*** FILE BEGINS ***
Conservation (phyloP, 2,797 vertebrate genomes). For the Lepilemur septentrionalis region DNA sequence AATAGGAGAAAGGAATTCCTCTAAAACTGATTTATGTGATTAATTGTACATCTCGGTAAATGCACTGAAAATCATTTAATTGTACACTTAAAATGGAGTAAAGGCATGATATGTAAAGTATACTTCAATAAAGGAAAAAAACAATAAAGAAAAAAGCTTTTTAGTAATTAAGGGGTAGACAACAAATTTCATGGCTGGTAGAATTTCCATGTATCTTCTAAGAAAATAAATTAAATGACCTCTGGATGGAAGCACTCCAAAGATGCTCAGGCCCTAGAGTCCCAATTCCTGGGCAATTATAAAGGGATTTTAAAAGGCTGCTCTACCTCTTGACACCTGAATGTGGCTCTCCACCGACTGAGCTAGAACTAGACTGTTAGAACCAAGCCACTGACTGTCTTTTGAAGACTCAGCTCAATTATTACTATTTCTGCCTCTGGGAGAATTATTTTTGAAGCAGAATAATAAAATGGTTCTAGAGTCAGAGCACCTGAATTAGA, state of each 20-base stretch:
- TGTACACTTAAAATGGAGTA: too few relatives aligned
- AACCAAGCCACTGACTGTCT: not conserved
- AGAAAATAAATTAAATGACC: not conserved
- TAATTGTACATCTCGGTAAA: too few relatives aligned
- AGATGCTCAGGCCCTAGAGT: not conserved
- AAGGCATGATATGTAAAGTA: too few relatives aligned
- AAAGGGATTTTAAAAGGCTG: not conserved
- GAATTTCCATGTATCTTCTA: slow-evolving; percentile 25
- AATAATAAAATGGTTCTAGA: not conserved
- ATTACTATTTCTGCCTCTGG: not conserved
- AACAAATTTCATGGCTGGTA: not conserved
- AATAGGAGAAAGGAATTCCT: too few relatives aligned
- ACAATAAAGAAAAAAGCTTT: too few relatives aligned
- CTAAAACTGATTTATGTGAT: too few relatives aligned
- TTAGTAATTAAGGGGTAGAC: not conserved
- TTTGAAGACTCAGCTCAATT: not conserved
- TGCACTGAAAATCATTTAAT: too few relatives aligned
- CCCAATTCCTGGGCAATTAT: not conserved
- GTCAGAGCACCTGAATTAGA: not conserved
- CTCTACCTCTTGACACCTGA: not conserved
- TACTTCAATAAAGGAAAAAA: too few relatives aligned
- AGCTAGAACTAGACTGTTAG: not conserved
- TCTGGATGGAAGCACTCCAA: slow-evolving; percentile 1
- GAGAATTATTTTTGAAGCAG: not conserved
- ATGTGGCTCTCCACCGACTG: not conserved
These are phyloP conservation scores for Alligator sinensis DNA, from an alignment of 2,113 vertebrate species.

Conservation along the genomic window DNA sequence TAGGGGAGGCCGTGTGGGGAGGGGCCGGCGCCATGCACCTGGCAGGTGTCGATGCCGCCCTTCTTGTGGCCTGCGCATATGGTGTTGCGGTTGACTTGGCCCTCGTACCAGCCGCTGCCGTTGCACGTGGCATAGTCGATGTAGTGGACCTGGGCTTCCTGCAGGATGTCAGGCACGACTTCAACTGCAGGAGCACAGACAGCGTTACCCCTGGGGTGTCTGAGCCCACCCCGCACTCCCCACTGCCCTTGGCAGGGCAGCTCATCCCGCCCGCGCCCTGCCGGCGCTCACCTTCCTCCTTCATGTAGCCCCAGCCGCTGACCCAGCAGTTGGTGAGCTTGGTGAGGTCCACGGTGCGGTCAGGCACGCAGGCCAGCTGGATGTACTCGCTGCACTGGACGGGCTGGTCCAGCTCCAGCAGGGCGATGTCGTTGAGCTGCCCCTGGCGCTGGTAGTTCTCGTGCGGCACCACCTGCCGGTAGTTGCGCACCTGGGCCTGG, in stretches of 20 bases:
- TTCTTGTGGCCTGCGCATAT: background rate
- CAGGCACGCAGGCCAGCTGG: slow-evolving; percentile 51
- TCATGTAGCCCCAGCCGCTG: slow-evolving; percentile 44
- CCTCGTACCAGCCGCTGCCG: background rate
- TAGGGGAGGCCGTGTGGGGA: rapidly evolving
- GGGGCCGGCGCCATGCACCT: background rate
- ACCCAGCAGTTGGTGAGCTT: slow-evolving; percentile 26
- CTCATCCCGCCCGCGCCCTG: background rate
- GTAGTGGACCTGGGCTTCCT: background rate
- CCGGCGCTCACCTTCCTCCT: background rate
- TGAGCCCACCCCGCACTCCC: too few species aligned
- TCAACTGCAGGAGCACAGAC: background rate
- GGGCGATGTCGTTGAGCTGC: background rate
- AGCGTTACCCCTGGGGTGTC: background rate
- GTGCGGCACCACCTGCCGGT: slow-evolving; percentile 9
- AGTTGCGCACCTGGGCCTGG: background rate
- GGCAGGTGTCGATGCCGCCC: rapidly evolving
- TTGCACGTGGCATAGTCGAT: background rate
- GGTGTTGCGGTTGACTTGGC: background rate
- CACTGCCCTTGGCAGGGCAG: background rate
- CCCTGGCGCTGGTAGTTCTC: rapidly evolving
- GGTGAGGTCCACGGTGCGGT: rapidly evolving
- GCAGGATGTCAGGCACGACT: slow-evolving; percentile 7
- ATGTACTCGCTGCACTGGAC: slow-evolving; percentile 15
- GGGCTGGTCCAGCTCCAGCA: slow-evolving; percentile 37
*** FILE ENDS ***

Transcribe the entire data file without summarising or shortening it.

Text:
Conservation (phyloP, 2,797 vertebrate genomes). For the Lepilemur septentrionalis region DNA sequence AATAGGAGAAAGGAATTCCTCTAAAACTGATTTATGTGATTAATTGTACATCTCGGTAAATGCACTGAAAATCATTTAATTGTACACTTAAAATGGAGTAAAGGCATGATATGTAAAGTATACTTCAATAAAGGAAAAAAACAATAAAGAAAAAAGCTTTTTAGTAATTAAGGGGTAGACAACAAATTTCATGGCTGGTAGAATTTCCATGTATCTTCTAAGAAAATAAATTAAATGACCTCTGGATGGAAGCACTCCAAAGATGCTCAGGCCCTAGAGTCCCAATTCCTGGGCAATTATAAAGGGATTTTAAAAGGCTGCTCTACCTCTTGACACCTGAATGTGGCTCTCCACCGACTGAGCTAGAACTAGACTGTTAGAACCAAGCCACTGACTGTCTTTTGAAGACTCAGCTCAATTATTACTATTTCTGCCTCTGGGAGAATTATTTTTGAAGCAGAATAATAAAATGGTTCTAGAGTCAGAGCACCTGAATTAGA, state of each 20-base stretch:
- TGTACACTTAAAATGGAGTA: too few relatives aligned
- AACCAAGCCACTGACTGTCT: not conserved
- AGAAAATAAATTAAATGACC: not conserved
- TAATTGTACATCTCGGTAAA: too few relatives aligned
- AGATGCTCAGGCCCTAGAGT: not conserved
- AAGGCATGATATGTAAAGTA: too few relatives aligned
- AAAGGGATTTTAAAAGGCTG: not conserved
- GAATTTCCATGTATCTTCTA: slow-evolving; percentile 25
- AATAATAAAATGGTTCTAGA: not conserved
- ATTACTATTTCTGCCTCTGG: not conserved
- AACAAATTTCATGGCTGGTA: not conserved
- AATAGGAGAAAGGAATTCCT: too few relatives aligned
- ACAATAAAGAAAAAAGCTTT: too few relatives aligned
- CTAAAACTGATTTATGTGAT: too few relatives aligned
- TTAGTAATTAAGGGGTAGAC: not conserved
- TTTGAAGACTCAGCTCAATT: not conserved
- TGCACTGAAAATCATTTAAT: too few relatives aligned
- CCCAATTCCTGGGCAATTAT: not conserved
- GTCAGAGCACCTGAATTAGA: not conserved
- CTCTACCTCTTGACACCTGA: not conserved
- TACTTCAATAAAGGAAAAAA: too few relatives aligned
- AGCTAGAACTAGACTGTTAG: not conserved
- TCTGGATGGAAGCACTCCAA: slow-evolving; percentile 1
- GAGAATTATTTTTGAAGCAG: not conserved
- ATGTGGCTCTCCACCGACTG: not conserved
These are phyloP conservation scores for Alligator sinensis DNA, from an alignment of 2,113 vertebrate species.

Conservation along the genomic window DNA sequence TAGGGGAGGCCGTGTGGGGAGGGGCCGGCGCCATGCACCTGGCAGGTGTCGATGCCGCCCTTCTTGTGGCCTGCGCATATGGTGTTGCGGTTGACTTGGCCCTCGTACCAGCCGCTGCCGTTGCACGTGGCATAGTCGATGTAGTGGACCTGGGCTTCCTGCAGGATGTCAGGCACGACTTCAACTGCAGGAGCACAGACAGCGTTACCCCTGGGGTGTCTGAGCCCACCCCGCACTCCCCACTGCCCTTGGCAGGGCAGCTCATCCCGCCCGCGCCCTGCCGGCGCTCACCTTCCTCCTTCATGTAGCCCCAGCCGCTGACCCAGCAGTTGGTGAGCTTGGTGAGGTCCACGGTGCGGTCAGGCACGCAGGCCAGCTGGATGTACTCGCTGCACTGGACGGGCTGGTCCAGCTCCAGCAGGGCGATGTCGTTGAGCTGCCCCTGGCGCTGGTAGTTCTCGTGCGGCACCACCTGCCGGTAGTTGCGCACCTGGGCCTGG, in stretches of 20 bases:
- TTCTTGTGGCCTGCGCATAT: background rate
- CAGGCACGCAGGCCAGCTGG: slow-evolving; percentile 51
- TCATGTAGCCCCAGCCGCTG: slow-evolving; percentile 44
- CCTCGTACCAGCCGCTGCCG: background rate
- TAGGGGAGGCCGTGTGGGGA: rapidly evolving
- GGGGCCGGCGCCATGCACCT: background rate
- ACCCAGCAGTTGGTGAGCTT: slow-evolving; percentile 26
- CTCATCCCGCCCGCGCCCTG: background rate
- GTAGTGGACCTGGGCTTCCT: background rate
- CCGGCGCTCACCTTCCTCCT: background rate
- TGAGCCCACCCCGCACTCCC: too few species aligned
- TCAACTGCAGGAGCACAGAC: background rate
- GGGCGATGTCGTTGAGCTGC: background rate
- AGCGTTACCCCTGGGGTGTC: background rate
- GTGCGGCACCACCTGCCGGT: slow-evolving; percentile 9
- AGTTGCGCACCTGGGCCTGG: background rate
- GGCAGGTGTCGATGCCGCCC: rapidly evolving
- TTGCACGTGGCATAGTCGAT: background rate
- GGTGTTGCGGTTGACTTGGC: background rate
- CACTGCCCTTGGCAGGGCAG: background rate
- CCCTGGCGCTGGTAGTTCTC: rapidly evolving
- GGTGAGGTCCACGGTGCGGT: rapidly evolving
- GCAGGATGTCAGGCACGACT: slow-evolving; percentile 7
- ATGTACTCGCTGCACTGGAC: slow-evolving; percentile 15
- GGGCTGGTCCAGCTCCAGCA: slow-evolving; percentile 37